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Tribute to the Pixies | review | compilation | Lollipop

Tribute to the Pixies

by Lex Marburger

When I first came across this album, I was nonplussed. Who would wanna put out a Pixies tribute? More to the point, who would have the guts to put one out? And on Invisible records? I was expecting a buncha electro-industrial bands ruining what has been one of the only good things to come out of Boston in the past 20 years. But, ah! Look closer. Tribute to the Pixies has been licensed from a Japanese label (Rock records). Yes. It is a Japanese tribute to the Pixies. My face lights up. Of course! How silly of me. Japan is known for both the most atrocious noise bands known to man, as well as some of the most saccharine pop this side of a diabetic ward. And who are The Pixies? A buncha noise heads who wrote pop songs. I see the logic now. And how are they? Well, the album starts off pretty standard.

Ca-p kicks off the disc with a slightly tweaked "Trompe Le Monde," Beat Crusaders amp up "Debaser" with more crunch and less melody, and Penpals rip a pop punk hit out of "Here Comes Your Man." So far so good, but it hasn't really done much. The Pixies could have performed any of these songs this way, their genius (if you wanna go so far) was in the unexpected. These bands have made the songs more predictable, not less. But wait. Here comes the kicker. Feed tries on "Debaser" as well, and it becomes something great. A young girl begins chanting the opening line "Slicing up eyeballs, I want you to know" while guitar feedback and crazy drums hammer out something similar to a rhythm. Things are tense, they hold back, explode into a void of squealing noise for the chorus, and then absolutely slam you back into a rocking drums and bass take on the actual melody. Damn! Now that's what I call a cover. A tribute to make Black Francis proud, it would. And from here, the album takes off. Bass noise, punk sloppiness, sweet Japanese vocals, all the rest.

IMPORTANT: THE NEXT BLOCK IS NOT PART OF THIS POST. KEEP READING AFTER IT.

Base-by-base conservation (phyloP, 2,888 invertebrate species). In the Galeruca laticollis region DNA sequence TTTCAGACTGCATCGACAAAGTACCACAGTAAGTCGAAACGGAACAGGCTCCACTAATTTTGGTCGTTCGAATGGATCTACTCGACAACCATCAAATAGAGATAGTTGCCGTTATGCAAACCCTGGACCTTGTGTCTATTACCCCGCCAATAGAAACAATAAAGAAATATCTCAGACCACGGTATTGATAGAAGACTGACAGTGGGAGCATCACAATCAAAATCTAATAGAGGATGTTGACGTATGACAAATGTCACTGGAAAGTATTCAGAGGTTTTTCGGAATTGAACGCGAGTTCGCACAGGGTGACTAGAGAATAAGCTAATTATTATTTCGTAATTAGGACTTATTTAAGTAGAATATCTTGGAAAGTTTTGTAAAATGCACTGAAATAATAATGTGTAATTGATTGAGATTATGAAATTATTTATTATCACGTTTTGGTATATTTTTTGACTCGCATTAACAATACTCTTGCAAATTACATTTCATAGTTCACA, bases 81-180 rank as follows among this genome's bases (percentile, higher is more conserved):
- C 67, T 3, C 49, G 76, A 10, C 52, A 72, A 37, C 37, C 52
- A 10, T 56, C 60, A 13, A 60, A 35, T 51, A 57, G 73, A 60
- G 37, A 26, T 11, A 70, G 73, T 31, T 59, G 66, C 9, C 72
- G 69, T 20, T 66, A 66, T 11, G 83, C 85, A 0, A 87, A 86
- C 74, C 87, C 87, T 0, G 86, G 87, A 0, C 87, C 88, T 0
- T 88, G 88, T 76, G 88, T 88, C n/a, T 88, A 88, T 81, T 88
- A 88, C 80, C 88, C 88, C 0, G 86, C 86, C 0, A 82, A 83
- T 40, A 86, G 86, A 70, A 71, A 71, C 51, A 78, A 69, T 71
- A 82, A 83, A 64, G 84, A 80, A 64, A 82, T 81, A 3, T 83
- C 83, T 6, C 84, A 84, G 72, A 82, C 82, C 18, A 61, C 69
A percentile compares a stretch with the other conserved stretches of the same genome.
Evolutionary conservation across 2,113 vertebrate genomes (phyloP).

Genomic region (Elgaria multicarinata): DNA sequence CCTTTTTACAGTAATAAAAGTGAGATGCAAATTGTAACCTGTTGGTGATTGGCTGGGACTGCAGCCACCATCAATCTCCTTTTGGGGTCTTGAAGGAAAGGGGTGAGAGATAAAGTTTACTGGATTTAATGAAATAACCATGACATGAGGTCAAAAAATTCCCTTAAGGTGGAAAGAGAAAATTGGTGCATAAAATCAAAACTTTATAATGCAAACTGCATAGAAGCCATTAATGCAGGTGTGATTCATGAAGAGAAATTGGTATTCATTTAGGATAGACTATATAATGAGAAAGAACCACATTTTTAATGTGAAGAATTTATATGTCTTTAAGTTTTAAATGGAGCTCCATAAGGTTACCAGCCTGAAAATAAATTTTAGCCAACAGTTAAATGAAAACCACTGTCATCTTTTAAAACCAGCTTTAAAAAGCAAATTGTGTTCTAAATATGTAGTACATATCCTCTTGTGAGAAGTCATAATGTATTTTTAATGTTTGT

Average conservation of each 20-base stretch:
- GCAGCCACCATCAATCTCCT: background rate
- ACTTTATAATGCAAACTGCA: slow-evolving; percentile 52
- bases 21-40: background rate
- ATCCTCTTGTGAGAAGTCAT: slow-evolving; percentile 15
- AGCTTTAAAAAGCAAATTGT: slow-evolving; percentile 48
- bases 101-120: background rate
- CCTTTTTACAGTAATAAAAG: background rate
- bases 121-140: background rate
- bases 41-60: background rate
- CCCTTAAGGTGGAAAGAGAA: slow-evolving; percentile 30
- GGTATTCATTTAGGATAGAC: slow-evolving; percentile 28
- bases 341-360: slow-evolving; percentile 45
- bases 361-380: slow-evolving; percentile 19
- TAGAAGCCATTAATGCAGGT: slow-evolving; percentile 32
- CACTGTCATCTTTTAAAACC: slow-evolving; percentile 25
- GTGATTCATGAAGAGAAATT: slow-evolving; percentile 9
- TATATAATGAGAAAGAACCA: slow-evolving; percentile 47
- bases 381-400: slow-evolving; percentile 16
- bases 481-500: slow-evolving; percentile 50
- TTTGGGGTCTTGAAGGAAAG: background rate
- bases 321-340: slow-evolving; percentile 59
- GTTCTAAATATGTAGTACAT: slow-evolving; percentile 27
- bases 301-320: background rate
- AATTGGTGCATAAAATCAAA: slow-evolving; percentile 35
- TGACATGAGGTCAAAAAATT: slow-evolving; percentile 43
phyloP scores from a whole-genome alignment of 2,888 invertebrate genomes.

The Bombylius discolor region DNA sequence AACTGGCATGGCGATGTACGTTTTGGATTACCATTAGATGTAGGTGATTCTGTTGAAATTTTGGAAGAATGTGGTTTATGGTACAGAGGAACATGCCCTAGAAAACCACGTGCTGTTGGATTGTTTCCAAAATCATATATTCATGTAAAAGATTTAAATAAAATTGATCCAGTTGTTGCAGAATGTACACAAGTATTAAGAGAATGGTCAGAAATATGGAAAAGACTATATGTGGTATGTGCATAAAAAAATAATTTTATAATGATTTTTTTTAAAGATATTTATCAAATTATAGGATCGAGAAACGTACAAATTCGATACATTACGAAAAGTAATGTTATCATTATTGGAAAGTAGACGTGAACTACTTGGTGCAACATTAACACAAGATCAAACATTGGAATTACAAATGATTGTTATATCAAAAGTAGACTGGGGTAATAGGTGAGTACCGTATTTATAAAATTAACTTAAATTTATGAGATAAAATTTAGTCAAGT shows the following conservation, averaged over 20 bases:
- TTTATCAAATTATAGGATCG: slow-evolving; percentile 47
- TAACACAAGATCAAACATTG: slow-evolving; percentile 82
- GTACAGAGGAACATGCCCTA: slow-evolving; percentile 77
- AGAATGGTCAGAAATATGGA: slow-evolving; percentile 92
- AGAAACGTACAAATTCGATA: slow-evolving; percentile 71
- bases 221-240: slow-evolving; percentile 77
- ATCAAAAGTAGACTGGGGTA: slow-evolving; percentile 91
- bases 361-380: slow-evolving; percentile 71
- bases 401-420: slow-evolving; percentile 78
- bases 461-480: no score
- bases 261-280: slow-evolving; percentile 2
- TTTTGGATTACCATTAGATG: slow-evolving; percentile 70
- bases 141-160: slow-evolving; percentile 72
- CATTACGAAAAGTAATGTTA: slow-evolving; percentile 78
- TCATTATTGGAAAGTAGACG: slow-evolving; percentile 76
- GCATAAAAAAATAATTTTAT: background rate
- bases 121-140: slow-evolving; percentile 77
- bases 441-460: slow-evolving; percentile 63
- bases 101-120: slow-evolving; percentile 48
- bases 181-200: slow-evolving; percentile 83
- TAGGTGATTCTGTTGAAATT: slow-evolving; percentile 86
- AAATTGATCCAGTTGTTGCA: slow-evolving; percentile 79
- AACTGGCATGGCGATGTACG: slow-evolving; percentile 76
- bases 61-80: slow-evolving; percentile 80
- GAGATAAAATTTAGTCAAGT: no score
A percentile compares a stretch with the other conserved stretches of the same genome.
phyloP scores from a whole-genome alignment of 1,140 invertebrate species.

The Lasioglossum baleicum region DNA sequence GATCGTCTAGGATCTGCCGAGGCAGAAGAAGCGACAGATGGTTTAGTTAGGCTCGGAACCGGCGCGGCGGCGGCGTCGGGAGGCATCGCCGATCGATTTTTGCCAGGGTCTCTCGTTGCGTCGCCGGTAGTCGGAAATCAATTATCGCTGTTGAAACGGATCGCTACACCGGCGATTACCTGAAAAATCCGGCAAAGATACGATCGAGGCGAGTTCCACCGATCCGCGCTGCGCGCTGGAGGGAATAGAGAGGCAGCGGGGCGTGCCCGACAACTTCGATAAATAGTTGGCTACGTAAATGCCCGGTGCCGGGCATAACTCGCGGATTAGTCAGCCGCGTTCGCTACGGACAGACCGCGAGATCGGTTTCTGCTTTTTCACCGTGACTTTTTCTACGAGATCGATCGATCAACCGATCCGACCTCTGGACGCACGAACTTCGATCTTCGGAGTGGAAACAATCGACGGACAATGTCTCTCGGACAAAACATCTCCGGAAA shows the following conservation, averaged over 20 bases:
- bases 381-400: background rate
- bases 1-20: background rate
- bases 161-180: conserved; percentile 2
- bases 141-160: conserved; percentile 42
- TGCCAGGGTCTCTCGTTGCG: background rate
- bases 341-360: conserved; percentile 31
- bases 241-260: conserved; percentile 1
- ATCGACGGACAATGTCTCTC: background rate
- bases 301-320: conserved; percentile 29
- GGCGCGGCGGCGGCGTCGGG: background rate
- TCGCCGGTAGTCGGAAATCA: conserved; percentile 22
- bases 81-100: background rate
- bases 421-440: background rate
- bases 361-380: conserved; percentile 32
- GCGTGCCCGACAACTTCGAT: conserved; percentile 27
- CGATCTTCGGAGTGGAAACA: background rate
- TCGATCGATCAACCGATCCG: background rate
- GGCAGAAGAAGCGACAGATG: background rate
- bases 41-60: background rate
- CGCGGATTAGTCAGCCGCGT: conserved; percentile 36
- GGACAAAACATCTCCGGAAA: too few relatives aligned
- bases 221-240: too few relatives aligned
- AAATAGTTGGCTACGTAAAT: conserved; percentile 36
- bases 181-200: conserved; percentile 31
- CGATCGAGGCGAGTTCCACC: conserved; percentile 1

One more highlight in all of this before I list off the bands no one knows: Cowpers noise jam "Bone Machine" into a beautiful mess of sound, mutilating it beyond recognition, except perhaps the Kim Deal "your bone's got a little machine" line, which, when performed here, sounds like a drunken soccer riot. Anyway, the rest of the bands happen to be Mo' SomeTonebender, Naht, Drumkan, Radio Active, Seafood, and a group that insists their name be spelled in Japanese Kanji lettering, which I can neither read nor pronounce, so they're The Guys That Do a Hysterical Cover of "Gigantic."
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